PARENTS
08/23/2018 14:25 EDT | Updated 08/23/2018 14:51 EDT

American Academy Of Pediatrics Recommends Doctors Prescribe 'Play' To Children

Playing can buffer toxic stress and boost brain functioning, according to a new report.

Those summer afternoons frolicking at the splash pad and evenings zooming around the park are doing your child more good than you might realize — and we don't just mean fresh air and exercise.

One of the most powerful ways that children learn is by playing, the American Academy of Pediatrics (AAP) emphasized in a new report this week. Play also helps buffer toxic stress, improves executive functioning, and builds relationships.

In fact, it's so beneficial that pediatricians should prescribe play during the first two years of a child's life, AAP said.

"We're recommending that doctors write a prescription for play, because it's so important," pediatrician Michael Yogman, the lead author of the AAP report, said in a news release.

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"Play with parents and peers is fundamentally important for developing a suite of 21st century skills including social, emotional, language and cognitive skills, all needed by the next generation in an economically competitive world that requires collaboration and innovation."

How play benefits kids

While AAP concedes that the definition of play is "elusive," they suggest in their report that it's an activity "that is intrinsically motivated, entails active engagement, and results in joyful discovery." It's usually voluntary, fun and spontaneous, and doesn't have any specific goals, they added.

"Play is not frivolous; it is brain building," AAP said.

Playing has been shown to improve academic skills like math and language, build socio-emotional resilience, and mitigate stress, AAP noted. It also teaches children to persist on a task, solve problems, and be flexible, Yogman told CBS News.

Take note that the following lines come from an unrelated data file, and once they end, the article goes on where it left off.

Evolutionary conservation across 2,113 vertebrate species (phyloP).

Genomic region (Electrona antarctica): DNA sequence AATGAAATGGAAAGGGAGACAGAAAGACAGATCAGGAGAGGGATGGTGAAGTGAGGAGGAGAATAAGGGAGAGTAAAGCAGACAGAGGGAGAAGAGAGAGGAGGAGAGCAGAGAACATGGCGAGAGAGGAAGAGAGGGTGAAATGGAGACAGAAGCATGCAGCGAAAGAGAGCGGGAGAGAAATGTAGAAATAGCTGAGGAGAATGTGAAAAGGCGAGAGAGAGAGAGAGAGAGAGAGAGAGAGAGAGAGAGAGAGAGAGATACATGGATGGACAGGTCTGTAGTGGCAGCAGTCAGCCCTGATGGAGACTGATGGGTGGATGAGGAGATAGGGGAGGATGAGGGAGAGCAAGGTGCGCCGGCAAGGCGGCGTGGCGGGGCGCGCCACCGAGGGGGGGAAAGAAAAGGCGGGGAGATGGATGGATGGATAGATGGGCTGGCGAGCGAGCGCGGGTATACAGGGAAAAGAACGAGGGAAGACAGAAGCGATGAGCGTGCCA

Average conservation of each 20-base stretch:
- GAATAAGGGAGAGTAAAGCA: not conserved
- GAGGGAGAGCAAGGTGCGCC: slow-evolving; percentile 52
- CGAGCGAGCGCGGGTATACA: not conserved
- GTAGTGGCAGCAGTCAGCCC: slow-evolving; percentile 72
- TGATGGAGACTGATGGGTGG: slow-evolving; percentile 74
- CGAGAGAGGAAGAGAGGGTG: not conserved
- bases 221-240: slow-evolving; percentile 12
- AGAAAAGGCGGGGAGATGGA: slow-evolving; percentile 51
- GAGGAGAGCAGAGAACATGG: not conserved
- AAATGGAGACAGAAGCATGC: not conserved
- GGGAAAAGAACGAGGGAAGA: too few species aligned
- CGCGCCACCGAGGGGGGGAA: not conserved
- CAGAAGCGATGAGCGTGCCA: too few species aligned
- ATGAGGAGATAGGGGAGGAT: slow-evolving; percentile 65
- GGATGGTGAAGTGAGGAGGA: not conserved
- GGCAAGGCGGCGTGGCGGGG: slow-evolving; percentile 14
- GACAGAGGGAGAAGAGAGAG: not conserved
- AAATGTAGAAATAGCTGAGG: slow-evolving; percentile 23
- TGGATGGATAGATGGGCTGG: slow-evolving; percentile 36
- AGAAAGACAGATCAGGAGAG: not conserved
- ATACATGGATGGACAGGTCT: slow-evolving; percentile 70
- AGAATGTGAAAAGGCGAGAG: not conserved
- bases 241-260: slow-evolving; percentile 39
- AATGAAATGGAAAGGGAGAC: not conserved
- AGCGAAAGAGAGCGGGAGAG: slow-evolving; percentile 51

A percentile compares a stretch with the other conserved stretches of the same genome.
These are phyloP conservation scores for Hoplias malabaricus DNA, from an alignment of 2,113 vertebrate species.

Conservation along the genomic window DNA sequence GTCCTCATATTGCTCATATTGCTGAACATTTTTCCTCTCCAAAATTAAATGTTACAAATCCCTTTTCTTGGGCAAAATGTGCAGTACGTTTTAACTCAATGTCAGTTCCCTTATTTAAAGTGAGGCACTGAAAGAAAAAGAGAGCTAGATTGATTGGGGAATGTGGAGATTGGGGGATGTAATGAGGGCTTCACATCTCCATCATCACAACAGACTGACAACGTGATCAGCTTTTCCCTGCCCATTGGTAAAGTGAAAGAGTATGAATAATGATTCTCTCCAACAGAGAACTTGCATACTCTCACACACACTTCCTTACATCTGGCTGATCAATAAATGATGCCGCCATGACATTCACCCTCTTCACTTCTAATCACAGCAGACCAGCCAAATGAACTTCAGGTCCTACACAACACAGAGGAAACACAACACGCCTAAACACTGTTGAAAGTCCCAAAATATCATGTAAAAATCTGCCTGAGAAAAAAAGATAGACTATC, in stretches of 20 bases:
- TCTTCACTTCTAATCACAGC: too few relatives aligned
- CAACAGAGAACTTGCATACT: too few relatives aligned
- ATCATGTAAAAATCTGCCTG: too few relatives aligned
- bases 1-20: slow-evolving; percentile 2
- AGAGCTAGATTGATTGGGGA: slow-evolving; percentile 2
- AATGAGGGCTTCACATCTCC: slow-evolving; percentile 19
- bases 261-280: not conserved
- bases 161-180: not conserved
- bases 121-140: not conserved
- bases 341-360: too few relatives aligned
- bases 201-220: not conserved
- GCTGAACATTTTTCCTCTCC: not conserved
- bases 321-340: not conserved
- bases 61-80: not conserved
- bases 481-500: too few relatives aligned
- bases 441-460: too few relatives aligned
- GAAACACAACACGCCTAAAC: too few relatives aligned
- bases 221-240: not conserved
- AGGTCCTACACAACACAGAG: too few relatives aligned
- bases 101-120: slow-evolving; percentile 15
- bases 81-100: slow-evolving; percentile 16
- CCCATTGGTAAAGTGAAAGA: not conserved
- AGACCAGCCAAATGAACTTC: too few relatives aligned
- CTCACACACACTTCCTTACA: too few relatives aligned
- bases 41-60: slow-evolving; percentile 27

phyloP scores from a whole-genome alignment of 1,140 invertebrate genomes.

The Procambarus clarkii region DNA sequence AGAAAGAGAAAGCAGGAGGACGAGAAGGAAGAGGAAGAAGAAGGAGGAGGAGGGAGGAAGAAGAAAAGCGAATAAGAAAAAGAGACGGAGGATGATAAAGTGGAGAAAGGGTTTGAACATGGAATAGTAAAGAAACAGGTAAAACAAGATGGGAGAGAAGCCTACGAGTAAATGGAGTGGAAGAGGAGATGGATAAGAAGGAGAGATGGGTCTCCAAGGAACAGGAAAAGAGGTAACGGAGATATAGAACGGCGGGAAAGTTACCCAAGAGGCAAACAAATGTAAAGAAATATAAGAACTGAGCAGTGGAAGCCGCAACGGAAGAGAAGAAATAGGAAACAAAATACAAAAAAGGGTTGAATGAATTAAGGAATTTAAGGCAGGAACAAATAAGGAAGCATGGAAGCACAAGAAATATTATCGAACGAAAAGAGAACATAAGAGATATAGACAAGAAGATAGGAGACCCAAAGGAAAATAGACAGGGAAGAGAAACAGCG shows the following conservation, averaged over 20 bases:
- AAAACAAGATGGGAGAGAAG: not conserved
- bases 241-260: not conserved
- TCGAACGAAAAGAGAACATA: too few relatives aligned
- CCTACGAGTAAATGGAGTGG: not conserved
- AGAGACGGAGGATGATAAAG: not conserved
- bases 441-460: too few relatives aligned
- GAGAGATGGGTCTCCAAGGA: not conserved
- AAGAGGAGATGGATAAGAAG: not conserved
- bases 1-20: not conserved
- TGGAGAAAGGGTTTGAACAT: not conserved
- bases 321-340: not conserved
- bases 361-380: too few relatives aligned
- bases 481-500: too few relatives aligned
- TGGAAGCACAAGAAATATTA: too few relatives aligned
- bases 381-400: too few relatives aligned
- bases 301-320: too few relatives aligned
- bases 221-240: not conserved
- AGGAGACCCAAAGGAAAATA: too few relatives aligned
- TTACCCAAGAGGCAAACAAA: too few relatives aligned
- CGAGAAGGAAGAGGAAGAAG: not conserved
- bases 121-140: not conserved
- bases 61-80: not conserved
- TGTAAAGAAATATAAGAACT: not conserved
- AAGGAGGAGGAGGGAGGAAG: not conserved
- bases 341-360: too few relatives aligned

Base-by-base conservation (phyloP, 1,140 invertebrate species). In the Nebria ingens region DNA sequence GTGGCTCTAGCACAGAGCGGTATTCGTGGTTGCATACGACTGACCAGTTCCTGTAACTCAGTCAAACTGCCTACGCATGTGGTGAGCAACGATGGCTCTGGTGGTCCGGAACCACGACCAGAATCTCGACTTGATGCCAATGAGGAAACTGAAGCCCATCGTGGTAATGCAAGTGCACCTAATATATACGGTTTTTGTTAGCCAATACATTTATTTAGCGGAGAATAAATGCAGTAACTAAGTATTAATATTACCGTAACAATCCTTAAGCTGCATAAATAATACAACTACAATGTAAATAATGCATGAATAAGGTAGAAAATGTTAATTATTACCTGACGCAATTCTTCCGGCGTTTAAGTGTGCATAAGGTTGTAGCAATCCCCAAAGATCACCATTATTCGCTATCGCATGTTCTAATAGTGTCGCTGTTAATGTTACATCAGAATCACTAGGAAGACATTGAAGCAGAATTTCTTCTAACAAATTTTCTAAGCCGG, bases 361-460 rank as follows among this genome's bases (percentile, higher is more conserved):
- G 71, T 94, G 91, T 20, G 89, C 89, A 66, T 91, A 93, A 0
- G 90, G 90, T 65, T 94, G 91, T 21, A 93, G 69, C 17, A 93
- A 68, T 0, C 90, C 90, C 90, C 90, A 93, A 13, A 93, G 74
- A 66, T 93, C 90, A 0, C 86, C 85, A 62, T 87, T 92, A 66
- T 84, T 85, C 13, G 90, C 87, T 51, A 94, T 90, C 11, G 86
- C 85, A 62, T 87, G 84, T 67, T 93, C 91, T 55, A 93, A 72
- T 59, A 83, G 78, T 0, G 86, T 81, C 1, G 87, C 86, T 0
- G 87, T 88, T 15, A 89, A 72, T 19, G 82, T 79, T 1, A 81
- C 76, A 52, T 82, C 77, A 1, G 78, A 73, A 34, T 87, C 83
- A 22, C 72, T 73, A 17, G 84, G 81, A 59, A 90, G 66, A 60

While free play (like recess) is extremely important, playing with your kids also helps build a bond between parent and child by fostering "safe, stable and nurturing relationships that buffer against toxic stress and build social-emotional resilience," Yogman said in the news release.

"The next time your child wants to play with you, say yes. It's one of the best parts of being a parent, and one of the best things you can do for your child," Yogman said.

"Play is important both for children and their parents since sharing joyful moments together during play can only enhance their relationship."

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Encouraging play starts in infancy, AAP noted, with gestures as simple as returning your baby's smile or playing peek-a-boo. The Canadian Paediatric Society (CPS) explains that parents are a baby's first playmate, and playing with your child encourages bonding and helps your child's development.

"Play is how children learn — about themselves, other people, and the world around them. It helps to build confidence, relationships, and basic skills," CPS said in a handout.

In the new report's recommendations, AAP said that learning is better fueled by play than by test scores. They encouraged parents, doctors and teachers to advocate for unstructured play, playful learning, recess, and physical activity for kids.

A 2017 study of Canadian, U.K., U.S., and Australian parents found that most don't appreciate the power of unstructured and imaginative play, and that screen time trumps indoor play time.

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